The two bargaining units comprise some 14,400 white-collar employees and supervisors working city, county and state jobs. HGEA Executive Director Randy Perreira described them as “the backbone of Hawaii’s government services.”
“It is important to make sure they are treated fairly,” he said in a release. “Their positions include school educational assistants, school health aides, 911 operators and police radio dispatchers, building inspectors, clerks and secretaries, harbor agents, court bailiffs, and many more positions.”
HGEA announced late Sunday that it had reached a new tentative agreement with the state.
Sara Lin/Civil Beat
HGEA had previously reached a deal with the state but stopped the ratification process after learning last week that the Hawaii State Teachers Association had secured a better contract.
The teachers union managed to pad its current contract — which restored 5 percent pay cuts made during the recession and added 3 percent raises — with a $2,000 bonus for full-time teachers and $1,000 for part-time teachers.
The existing teachers’ contract restored a 5 percent pay cut made in 2009 and included annual salary boosts of at least 3 percent through a combination of across-the-board increases and pay grade step-ups in alternating years.
HSTA’s new deal for its 13,500 members also included a 1.8 percent raise that would apply after the current contract ends June 30, 2017.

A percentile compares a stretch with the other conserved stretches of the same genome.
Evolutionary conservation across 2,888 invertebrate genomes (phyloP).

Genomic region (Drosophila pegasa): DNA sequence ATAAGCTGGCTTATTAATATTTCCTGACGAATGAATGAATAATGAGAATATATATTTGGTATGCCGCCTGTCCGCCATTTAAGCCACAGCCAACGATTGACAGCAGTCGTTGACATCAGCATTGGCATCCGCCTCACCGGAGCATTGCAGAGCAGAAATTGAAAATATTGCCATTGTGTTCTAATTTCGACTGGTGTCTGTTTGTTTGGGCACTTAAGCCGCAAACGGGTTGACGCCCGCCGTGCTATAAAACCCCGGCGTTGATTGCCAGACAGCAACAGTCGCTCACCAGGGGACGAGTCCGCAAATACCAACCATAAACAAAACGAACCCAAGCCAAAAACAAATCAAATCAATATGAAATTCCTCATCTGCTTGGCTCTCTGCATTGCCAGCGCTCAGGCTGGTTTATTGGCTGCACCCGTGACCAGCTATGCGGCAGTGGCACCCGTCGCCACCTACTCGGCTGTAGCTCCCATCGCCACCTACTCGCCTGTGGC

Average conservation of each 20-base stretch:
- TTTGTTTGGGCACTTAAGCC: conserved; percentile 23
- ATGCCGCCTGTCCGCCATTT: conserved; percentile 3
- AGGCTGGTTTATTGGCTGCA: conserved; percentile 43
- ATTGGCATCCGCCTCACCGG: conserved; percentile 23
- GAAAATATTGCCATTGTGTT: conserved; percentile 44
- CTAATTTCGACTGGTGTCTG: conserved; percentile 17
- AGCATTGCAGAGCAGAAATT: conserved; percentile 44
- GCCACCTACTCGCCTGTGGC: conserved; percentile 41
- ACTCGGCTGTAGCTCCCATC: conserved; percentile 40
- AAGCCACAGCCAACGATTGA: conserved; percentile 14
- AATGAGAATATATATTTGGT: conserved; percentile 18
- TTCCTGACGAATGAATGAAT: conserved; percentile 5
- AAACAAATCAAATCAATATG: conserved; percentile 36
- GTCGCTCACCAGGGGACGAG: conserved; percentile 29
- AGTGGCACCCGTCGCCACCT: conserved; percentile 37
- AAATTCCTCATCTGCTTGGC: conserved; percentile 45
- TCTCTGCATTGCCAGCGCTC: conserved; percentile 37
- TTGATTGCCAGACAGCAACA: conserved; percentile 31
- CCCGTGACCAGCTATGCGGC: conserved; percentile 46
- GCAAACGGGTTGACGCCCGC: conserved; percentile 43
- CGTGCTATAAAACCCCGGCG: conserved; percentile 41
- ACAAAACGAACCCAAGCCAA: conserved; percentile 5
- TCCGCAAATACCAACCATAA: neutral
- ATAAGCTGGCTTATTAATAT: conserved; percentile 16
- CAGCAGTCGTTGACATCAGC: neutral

HGEA Units 3 and 4 were in the process of voting on a two-year deal that let members choose if they wanted a step increase or a $1,500 bonus on July 1 followed by a $600 payment the following year.
The contract also upped taxpayers’ share of the public workers’ health insurance premiums and included 1.6 percent raises next year.
Ratification of HGEA’s new tentative agreement is set to begin Monday. Details of the deal were not released Sunday.
Both unions have been scrambling to reach deals with the state in time for the Legislature to approve funding for them before session ends May 7.
Joint panels of House and Senate lawmakers are set to hear bills to potentially fund contract agreements for collective bargaining costs on Thursday morning.
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